About authoring web maps

An ArcGIS web map is a basemap and a related set of layers that users can interact with to perform a meaningful task. These maps are available to a wide audience and include multiscale basemaps, operational layers targeted to a specific audience, and information pop-up windows that let users drill into specific features they are interested in. They also support visualization, editing, analysis, and time. They are the basis of web mapping applications and can be viewed on a wide variety of clients including mobile devices, desktop applications, and web browsers.

How do you author web maps?

Web maps can be authored in three basic steps: choose an area, decide what to show, then save and share your work. You can start from a new map or work with an existing one. When you open an existing map, you can change the extent, locate places, view a legend, see information about features, and more. With either approach, you can select a basemap from the basemap gallery, add data layers, configure pop-up windows, include bookmarks to specific places, include a description of the map, then save it as your own item and share it with others through links or by embedding it in a website or application. To create compelling web maps, consider the tips below.

Create usable, consumable, and actionable maps

Great maps help you bring geographic information to life on the web. With ArcGIS, you have access to authoritative, timely, and critical content that's been enabled for the web. As a map author, your role is basically to open up access to this information and present it in a way that is usable, consumable, and actionable, whether it is being viewed through a browser, mobile device, or desktop application.

Use meaningful basemaps and layers

Maps should do something meaningful, such as tell a story, present an idea, or showcase a situation. To do this, you should include basemaps and layers that have great cartography, work at multiple scales, draw quickly, contain informative and accurate information, target a specific audience, and have visible legends if the symbology is not intuitive.

You might also want to consider including specialized layers for time, imagery, and feature editing. In addition, it may help your audience understand your map if you add some features that are not part of an existing layer. For example, you might want to add in some photos and captions within a recent fire perimeter. You can add features by adding a map notes layer or importing features from a file.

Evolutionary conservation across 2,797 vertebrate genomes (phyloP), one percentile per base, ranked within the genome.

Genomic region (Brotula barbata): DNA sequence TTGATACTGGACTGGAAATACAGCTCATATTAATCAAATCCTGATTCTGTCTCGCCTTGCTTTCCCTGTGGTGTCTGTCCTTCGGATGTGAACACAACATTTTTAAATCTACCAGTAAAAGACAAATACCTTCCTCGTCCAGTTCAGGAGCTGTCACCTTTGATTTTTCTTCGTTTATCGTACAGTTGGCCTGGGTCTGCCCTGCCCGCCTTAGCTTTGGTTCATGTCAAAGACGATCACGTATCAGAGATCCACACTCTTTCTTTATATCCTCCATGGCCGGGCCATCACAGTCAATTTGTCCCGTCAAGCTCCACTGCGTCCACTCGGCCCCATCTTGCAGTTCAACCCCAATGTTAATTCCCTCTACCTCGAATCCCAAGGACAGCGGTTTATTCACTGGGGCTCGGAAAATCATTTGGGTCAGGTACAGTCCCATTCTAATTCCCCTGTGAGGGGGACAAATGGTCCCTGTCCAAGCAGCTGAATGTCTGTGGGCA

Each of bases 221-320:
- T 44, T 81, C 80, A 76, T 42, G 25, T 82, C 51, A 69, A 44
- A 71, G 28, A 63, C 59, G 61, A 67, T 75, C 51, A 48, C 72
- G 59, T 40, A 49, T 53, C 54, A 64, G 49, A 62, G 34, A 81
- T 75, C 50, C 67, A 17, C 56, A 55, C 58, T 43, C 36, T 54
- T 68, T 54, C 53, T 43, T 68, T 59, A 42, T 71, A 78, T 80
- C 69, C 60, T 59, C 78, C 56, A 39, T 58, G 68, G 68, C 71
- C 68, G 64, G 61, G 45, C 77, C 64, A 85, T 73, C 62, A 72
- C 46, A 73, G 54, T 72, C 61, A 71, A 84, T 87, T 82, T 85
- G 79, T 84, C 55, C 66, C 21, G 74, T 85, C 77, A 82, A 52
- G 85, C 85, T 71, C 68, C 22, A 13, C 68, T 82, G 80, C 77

Reveal important information

Often, the best way to provide detailed information is to reveal it as users interact with the map, for example, by showing pop-up windows and legends when users request them. Because layers can contain a large amount of feature data, you should be thoughtful about which attributes to show in pop-up windows and how you want that information to appear. You don't want to overwhelm your audience with data that is irrelevant or unnecessary; instead, aim to show just the information that matters for the particular map and consider including formatted text, images, charts, and so on, in your pop-up windows. You might also consider adding editable features so your audience can add, remove, and add features and related information.

Provide informative item details

Aim to be clear and specific in describing your map. Spend some time coming up with an informative title, summary, description, and tags so others understand what your map shows. Finally, be sure to respond to any comments somebody adds to your map item details page. You might even proactively add comments to promote a specific feature of your map; for example, you could encourage users to check out a new aerial image you've just added.

Share with everybody

Web maps can be accessed through web browsers, mobile devices, and desktop clients, making them a powerful tool for sharing with a wide audience. To reach the largest number of people, be sure to share your map with everybody and verify that all your layers are accessible to everybody who might want to view your map.


Your organization may restrict members from sharing items outside the organization. If this is the case, users and publishers won't see options to share content or groups with everybody (public). Administrators, however, can choose to share any item in the organization publicly.